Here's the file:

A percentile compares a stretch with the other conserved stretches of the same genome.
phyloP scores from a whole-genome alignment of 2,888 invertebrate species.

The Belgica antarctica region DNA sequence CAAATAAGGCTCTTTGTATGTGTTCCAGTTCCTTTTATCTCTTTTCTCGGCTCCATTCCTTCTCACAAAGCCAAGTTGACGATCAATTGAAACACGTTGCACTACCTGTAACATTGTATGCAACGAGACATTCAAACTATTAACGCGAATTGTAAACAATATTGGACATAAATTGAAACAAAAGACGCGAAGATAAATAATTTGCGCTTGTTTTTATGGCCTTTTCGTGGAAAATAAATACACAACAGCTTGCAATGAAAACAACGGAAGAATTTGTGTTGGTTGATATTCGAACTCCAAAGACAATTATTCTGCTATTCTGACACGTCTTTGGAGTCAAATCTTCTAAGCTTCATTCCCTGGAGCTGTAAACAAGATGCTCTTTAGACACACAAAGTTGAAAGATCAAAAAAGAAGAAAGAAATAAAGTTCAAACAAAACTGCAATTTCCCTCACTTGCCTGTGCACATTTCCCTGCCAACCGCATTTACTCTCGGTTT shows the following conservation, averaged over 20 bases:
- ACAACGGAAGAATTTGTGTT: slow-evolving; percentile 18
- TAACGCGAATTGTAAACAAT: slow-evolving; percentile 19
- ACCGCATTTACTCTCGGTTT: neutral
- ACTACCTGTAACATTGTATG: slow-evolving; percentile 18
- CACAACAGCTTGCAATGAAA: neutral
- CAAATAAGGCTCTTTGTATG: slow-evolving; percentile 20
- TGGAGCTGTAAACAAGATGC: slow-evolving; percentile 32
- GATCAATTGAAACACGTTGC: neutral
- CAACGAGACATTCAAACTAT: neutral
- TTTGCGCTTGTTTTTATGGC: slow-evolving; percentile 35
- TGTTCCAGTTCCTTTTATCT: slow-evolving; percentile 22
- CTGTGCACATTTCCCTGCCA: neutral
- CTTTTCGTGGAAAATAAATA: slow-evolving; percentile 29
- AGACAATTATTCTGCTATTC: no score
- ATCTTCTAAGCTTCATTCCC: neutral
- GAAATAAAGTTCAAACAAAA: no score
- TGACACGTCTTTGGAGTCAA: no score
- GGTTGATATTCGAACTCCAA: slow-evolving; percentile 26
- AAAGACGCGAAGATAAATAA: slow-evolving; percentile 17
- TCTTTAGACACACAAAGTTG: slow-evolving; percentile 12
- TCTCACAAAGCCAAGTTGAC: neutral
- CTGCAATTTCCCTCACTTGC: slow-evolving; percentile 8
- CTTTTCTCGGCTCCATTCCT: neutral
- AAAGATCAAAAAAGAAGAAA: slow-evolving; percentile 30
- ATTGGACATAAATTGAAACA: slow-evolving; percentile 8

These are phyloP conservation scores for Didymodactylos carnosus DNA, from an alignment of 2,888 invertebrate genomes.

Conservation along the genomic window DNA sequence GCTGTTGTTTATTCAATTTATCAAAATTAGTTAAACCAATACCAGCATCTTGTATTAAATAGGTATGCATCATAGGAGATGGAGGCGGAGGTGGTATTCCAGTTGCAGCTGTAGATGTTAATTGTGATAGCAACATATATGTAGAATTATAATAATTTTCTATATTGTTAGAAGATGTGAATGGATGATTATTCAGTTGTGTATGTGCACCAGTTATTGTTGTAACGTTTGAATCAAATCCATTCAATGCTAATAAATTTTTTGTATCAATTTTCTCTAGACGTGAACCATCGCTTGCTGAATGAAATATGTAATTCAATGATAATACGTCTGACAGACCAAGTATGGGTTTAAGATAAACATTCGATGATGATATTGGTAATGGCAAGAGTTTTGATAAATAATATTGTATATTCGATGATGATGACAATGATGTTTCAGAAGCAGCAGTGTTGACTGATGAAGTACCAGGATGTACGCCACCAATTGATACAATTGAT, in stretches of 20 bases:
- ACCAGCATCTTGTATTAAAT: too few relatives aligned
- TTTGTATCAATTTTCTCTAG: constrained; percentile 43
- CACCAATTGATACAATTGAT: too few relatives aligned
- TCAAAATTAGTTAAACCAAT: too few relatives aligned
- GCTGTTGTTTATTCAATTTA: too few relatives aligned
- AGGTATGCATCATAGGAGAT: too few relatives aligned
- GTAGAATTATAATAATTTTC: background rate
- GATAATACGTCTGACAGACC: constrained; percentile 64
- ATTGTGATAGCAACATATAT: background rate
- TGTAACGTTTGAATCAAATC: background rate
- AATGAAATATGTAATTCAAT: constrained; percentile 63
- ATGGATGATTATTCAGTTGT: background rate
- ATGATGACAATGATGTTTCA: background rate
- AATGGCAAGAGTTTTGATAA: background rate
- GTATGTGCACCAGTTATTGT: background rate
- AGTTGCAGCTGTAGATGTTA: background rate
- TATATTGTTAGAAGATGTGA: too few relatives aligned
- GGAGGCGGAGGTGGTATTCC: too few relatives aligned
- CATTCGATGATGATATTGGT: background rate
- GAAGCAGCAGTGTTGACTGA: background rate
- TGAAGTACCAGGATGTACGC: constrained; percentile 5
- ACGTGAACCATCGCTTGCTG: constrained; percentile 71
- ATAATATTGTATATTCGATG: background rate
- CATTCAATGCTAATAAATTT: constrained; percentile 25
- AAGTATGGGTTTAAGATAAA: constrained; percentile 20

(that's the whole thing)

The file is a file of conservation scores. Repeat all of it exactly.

A percentile compares a stretch with the other conserved stretches of the same genome.
phyloP scores from a whole-genome alignment of 2,888 invertebrate species.

The Belgica antarctica region DNA sequence CAAATAAGGCTCTTTGTATGTGTTCCAGTTCCTTTTATCTCTTTTCTCGGCTCCATTCCTTCTCACAAAGCCAAGTTGACGATCAATTGAAACACGTTGCACTACCTGTAACATTGTATGCAACGAGACATTCAAACTATTAACGCGAATTGTAAACAATATTGGACATAAATTGAAACAAAAGACGCGAAGATAAATAATTTGCGCTTGTTTTTATGGCCTTTTCGTGGAAAATAAATACACAACAGCTTGCAATGAAAACAACGGAAGAATTTGTGTTGGTTGATATTCGAACTCCAAAGACAATTATTCTGCTATTCTGACACGTCTTTGGAGTCAAATCTTCTAAGCTTCATTCCCTGGAGCTGTAAACAAGATGCTCTTTAGACACACAAAGTTGAAAGATCAAAAAAGAAGAAAGAAATAAAGTTCAAACAAAACTGCAATTTCCCTCACTTGCCTGTGCACATTTCCCTGCCAACCGCATTTACTCTCGGTTT shows the following conservation, averaged over 20 bases:
- ACAACGGAAGAATTTGTGTT: slow-evolving; percentile 18
- TAACGCGAATTGTAAACAAT: slow-evolving; percentile 19
- ACCGCATTTACTCTCGGTTT: neutral
- ACTACCTGTAACATTGTATG: slow-evolving; percentile 18
- CACAACAGCTTGCAATGAAA: neutral
- CAAATAAGGCTCTTTGTATG: slow-evolving; percentile 20
- TGGAGCTGTAAACAAGATGC: slow-evolving; percentile 32
- GATCAATTGAAACACGTTGC: neutral
- CAACGAGACATTCAAACTAT: neutral
- TTTGCGCTTGTTTTTATGGC: slow-evolving; percentile 35
- TGTTCCAGTTCCTTTTATCT: slow-evolving; percentile 22
- CTGTGCACATTTCCCTGCCA: neutral
- CTTTTCGTGGAAAATAAATA: slow-evolving; percentile 29
- AGACAATTATTCTGCTATTC: no score
- ATCTTCTAAGCTTCATTCCC: neutral
- GAAATAAAGTTCAAACAAAA: no score
- TGACACGTCTTTGGAGTCAA: no score
- GGTTGATATTCGAACTCCAA: slow-evolving; percentile 26
- AAAGACGCGAAGATAAATAA: slow-evolving; percentile 17
- TCTTTAGACACACAAAGTTG: slow-evolving; percentile 12
- TCTCACAAAGCCAAGTTGAC: neutral
- CTGCAATTTCCCTCACTTGC: slow-evolving; percentile 8
- CTTTTCTCGGCTCCATTCCT: neutral
- AAAGATCAAAAAAGAAGAAA: slow-evolving; percentile 30
- ATTGGACATAAATTGAAACA: slow-evolving; percentile 8

These are phyloP conservation scores for Didymodactylos carnosus DNA, from an alignment of 2,888 invertebrate genomes.

Conservation along the genomic window DNA sequence GCTGTTGTTTATTCAATTTATCAAAATTAGTTAAACCAATACCAGCATCTTGTATTAAATAGGTATGCATCATAGGAGATGGAGGCGGAGGTGGTATTCCAGTTGCAGCTGTAGATGTTAATTGTGATAGCAACATATATGTAGAATTATAATAATTTTCTATATTGTTAGAAGATGTGAATGGATGATTATTCAGTTGTGTATGTGCACCAGTTATTGTTGTAACGTTTGAATCAAATCCATTCAATGCTAATAAATTTTTTGTATCAATTTTCTCTAGACGTGAACCATCGCTTGCTGAATGAAATATGTAATTCAATGATAATACGTCTGACAGACCAAGTATGGGTTTAAGATAAACATTCGATGATGATATTGGTAATGGCAAGAGTTTTGATAAATAATATTGTATATTCGATGATGATGACAATGATGTTTCAGAAGCAGCAGTGTTGACTGATGAAGTACCAGGATGTACGCCACCAATTGATACAATTGAT, in stretches of 20 bases:
- ACCAGCATCTTGTATTAAAT: too few relatives aligned
- TTTGTATCAATTTTCTCTAG: constrained; percentile 43
- CACCAATTGATACAATTGAT: too few relatives aligned
- TCAAAATTAGTTAAACCAAT: too few relatives aligned
- GCTGTTGTTTATTCAATTTA: too few relatives aligned
- AGGTATGCATCATAGGAGAT: too few relatives aligned
- GTAGAATTATAATAATTTTC: background rate
- GATAATACGTCTGACAGACC: constrained; percentile 64
- ATTGTGATAGCAACATATAT: background rate
- TGTAACGTTTGAATCAAATC: background rate
- AATGAAATATGTAATTCAAT: constrained; percentile 63
- ATGGATGATTATTCAGTTGT: background rate
- ATGATGACAATGATGTTTCA: background rate
- AATGGCAAGAGTTTTGATAA: background rate
- GTATGTGCACCAGTTATTGT: background rate
- AGTTGCAGCTGTAGATGTTA: background rate
- TATATTGTTAGAAGATGTGA: too few relatives aligned
- GGAGGCGGAGGTGGTATTCC: too few relatives aligned
- CATTCGATGATGATATTGGT: background rate
- GAAGCAGCAGTGTTGACTGA: background rate
- TGAAGTACCAGGATGTACGC: constrained; percentile 5
- ACGTGAACCATCGCTTGCTG: constrained; percentile 71
- ATAATATTGTATATTCGATG: background rate
- CATTCAATGCTAATAAATTT: constrained; percentile 25
- AAGTATGGGTTTAAGATAAA: constrained; percentile 20